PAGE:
SQL Syntax sum by highest version needed

I have a table with a structure very similar to this:

ORDRNMBR,ORDRVRSN,ORDRDATE,ORDRAMNT where in this case each order may have multiple versions and hence the need for the ORDRVRSN field.

If it were not for that field a simple SELECT SUM(ORDRAMNT) would do. However for the 5% of the orders that do have multiple versions when it comes to summing I only want the order amount associated with the highest version number. So my question is what is the proper syntax to only include the highest version number for these orders while also including all the other orders in the total.
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rwheeler23Asked:
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Russell FoxDatabase DeveloperCommented:
I'm not sure why you need a sum if there's a single field with the total amount for the order: does the table hold individual line items? The preferred method for getting the Top N of a group is with a CTE using either the RANK() or ROW_NUMBER() functions. RANK will give rows the same rank number if they have the same rank (it's a tie), while row number will give each line a unique number.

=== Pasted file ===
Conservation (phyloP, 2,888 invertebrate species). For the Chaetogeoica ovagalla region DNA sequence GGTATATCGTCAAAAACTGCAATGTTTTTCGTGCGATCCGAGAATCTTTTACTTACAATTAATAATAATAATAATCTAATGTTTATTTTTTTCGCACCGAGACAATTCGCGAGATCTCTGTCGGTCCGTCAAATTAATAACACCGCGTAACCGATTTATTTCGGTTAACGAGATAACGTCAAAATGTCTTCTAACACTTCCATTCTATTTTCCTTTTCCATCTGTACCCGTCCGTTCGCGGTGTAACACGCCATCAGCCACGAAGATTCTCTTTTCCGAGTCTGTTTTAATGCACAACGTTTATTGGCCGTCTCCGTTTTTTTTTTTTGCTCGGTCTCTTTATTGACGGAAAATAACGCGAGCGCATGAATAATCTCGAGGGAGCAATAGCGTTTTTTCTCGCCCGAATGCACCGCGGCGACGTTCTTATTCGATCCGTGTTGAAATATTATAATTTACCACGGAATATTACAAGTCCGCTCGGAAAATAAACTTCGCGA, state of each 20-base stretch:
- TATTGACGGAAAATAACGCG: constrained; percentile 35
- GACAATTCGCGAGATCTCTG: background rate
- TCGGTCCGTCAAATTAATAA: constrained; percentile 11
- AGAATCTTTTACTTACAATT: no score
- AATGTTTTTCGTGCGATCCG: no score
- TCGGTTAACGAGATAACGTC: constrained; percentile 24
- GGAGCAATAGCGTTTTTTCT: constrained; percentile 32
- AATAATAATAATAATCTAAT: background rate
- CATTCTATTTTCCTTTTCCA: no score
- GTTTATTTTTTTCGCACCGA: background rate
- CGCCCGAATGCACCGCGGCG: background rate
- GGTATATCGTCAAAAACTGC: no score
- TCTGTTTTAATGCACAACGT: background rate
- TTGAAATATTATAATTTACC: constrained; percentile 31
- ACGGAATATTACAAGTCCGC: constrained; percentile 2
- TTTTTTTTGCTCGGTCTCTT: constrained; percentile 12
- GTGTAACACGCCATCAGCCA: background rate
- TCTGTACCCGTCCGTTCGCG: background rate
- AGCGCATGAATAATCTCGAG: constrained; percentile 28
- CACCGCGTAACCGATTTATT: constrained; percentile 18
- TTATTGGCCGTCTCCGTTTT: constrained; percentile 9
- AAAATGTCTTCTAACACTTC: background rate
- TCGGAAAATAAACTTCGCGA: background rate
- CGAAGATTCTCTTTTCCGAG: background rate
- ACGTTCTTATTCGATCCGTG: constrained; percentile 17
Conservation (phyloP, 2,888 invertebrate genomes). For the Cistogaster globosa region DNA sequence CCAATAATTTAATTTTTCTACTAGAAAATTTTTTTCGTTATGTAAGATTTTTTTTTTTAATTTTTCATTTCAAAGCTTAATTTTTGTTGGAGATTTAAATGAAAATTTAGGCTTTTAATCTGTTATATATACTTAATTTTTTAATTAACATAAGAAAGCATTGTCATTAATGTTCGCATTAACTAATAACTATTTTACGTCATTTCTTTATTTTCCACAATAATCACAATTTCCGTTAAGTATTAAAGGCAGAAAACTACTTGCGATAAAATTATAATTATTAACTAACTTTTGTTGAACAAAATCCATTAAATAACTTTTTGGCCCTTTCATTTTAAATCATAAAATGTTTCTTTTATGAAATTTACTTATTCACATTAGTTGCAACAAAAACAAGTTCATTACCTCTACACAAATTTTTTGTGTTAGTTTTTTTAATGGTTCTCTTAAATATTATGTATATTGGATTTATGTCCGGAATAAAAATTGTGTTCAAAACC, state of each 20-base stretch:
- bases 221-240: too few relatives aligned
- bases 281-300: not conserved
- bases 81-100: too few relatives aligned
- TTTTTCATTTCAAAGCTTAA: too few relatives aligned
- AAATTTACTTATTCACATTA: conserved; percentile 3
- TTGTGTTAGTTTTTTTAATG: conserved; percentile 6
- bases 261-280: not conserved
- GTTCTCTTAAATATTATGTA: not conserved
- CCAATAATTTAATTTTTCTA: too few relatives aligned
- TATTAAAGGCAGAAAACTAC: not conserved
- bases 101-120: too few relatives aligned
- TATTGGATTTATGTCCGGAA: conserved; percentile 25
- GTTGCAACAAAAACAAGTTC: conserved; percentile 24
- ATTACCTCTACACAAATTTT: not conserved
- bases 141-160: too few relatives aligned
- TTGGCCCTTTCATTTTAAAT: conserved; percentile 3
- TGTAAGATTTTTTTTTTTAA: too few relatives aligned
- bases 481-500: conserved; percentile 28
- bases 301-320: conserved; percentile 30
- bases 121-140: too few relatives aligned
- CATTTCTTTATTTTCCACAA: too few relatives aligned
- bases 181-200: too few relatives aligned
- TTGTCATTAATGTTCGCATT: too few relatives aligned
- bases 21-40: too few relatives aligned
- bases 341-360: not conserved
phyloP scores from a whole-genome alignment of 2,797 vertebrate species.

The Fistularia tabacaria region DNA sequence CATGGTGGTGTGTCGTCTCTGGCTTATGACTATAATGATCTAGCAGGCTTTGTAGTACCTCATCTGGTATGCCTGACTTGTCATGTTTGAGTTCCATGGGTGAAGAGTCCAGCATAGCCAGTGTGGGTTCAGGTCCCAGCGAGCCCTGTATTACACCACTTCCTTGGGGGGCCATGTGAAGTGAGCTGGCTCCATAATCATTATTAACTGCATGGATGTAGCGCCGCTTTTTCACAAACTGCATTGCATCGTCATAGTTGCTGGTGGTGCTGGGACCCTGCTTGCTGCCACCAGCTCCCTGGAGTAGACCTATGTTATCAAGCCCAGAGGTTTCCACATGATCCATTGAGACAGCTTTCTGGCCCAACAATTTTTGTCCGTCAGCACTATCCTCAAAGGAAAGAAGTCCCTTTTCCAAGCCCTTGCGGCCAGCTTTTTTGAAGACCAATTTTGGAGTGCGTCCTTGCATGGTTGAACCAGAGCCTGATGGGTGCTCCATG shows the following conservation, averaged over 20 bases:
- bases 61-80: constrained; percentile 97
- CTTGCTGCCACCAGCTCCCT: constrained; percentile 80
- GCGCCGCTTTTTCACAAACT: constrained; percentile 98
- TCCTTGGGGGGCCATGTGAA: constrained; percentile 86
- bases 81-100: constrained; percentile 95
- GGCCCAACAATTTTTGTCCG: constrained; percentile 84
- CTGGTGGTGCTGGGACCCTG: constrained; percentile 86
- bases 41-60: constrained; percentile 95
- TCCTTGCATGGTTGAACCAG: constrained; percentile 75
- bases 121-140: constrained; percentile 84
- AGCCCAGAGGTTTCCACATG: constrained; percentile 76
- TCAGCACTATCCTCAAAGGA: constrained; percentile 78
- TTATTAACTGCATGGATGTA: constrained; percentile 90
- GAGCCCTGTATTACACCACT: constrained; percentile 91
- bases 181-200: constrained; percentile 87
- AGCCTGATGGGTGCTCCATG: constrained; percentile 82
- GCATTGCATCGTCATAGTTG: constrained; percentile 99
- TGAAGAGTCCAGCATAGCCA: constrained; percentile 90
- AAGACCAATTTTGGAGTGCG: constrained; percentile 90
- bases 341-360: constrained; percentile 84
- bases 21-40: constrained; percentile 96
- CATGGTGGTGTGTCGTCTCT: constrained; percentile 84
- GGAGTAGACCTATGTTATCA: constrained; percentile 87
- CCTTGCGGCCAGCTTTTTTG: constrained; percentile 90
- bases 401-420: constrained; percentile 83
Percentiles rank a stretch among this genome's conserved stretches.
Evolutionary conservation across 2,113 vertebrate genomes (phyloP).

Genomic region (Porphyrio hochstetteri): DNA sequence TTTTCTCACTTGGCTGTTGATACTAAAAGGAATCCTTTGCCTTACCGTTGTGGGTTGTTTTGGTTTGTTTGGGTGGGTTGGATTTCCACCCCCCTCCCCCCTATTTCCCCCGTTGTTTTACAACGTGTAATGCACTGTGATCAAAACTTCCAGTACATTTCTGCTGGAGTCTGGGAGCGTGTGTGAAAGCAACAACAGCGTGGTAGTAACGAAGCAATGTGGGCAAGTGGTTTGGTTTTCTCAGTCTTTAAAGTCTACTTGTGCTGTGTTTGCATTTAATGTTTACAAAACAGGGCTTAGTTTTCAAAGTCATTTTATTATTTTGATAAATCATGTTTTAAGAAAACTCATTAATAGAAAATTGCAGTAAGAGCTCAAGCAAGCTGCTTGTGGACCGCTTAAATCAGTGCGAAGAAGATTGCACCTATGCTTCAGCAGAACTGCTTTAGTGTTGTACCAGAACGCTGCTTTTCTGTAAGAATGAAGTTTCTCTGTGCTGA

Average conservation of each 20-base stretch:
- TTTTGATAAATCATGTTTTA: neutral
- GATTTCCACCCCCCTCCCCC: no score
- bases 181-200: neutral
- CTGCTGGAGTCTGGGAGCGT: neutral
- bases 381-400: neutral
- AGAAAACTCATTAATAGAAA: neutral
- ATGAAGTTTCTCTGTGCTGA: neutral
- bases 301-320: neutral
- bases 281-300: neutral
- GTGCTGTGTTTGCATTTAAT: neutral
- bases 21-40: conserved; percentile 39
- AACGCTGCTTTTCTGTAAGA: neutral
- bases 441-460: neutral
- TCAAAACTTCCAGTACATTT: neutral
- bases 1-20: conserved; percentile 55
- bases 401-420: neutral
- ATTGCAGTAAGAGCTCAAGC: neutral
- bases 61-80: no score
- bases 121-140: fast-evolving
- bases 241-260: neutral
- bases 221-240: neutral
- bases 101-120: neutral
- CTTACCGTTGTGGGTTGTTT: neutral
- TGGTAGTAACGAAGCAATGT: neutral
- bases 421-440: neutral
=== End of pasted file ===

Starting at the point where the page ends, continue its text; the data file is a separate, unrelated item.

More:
; WITH cteOrders
AS (
    SELECT 
        ORDRNMBR
        ,ORDRVRSN
        ,ORDRDATE
        ,ORDRAMNT
        , ROW_NUMBER() OVER (PARTITION BY ORDRNMBR ORDER BY ORDRVRSN DESK) AS VersionRank
    FROM ORDER_TABLE
)
SELECT 
        ORDRNMBR
        ,ORDRVRSN
        ,ORDRDATE
        ,SUM(ORDRAMNT) AS ORDRAMNT_TOTAL
FROM cteOrders
WHERE VersionRank = 1

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rwheeler23Author Commented:
The issue is I only want one of the amounts included in the total. For example:

ORDRNMBR,ORDRVRSN,ORDRDATE,ORDRAMNT
1000,0,12/31/15,1000
1001,0,12/30/15,2000
1002,0,12/29/15,3000
1002,1,12/29/15,4000

So the sum needs to include only 1000,2000 and 4000 because order 1002 has a second version so I only want the highest version amount which is 4000. The 3000 is not to be included because it is the first version of this order.
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Russell FoxDatabase DeveloperCommented:
That should work then. If you just want the sum, remove the other fields:
; WITH cteOrders
AS (
    SELECT 
        ORDRNMBR
        ,ORDRVRSN
        ,ORDRDATE
        ,ORDRAMNT
        , ROW_NUMBER() OVER (PARTITION BY ORDRNMBR ORDER BY ORDRVRSN DESK) AS VersionRank
    FROM ORDER_TABLE
)
SELECT SUM(ORDRAMNT) AS ORDRAMNT_TOTAL
FROM cteOrders
WHERE VersionRank = 1

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If you want to see what the ROW_NUMBER is producing, select everything from the CTE to make sure the new VersionRank field is really giving you what you want to see:
; WITH cteOrders
AS (
    SELECT 
        ORDRNMBR
        ,ORDRVRSN
        ,ORDRDATE
        ,ORDRAMNT
        , ROW_NUMBER() OVER (PARTITION BY ORDRNMBR ORDER BY ORDRVRSN DESK) AS VersionRank
    FROM ORDER_TABLE
)
SELECT *
FROM cteOrders
ORDER BY ORDRNMBR, ORDRVRSN, VersionRank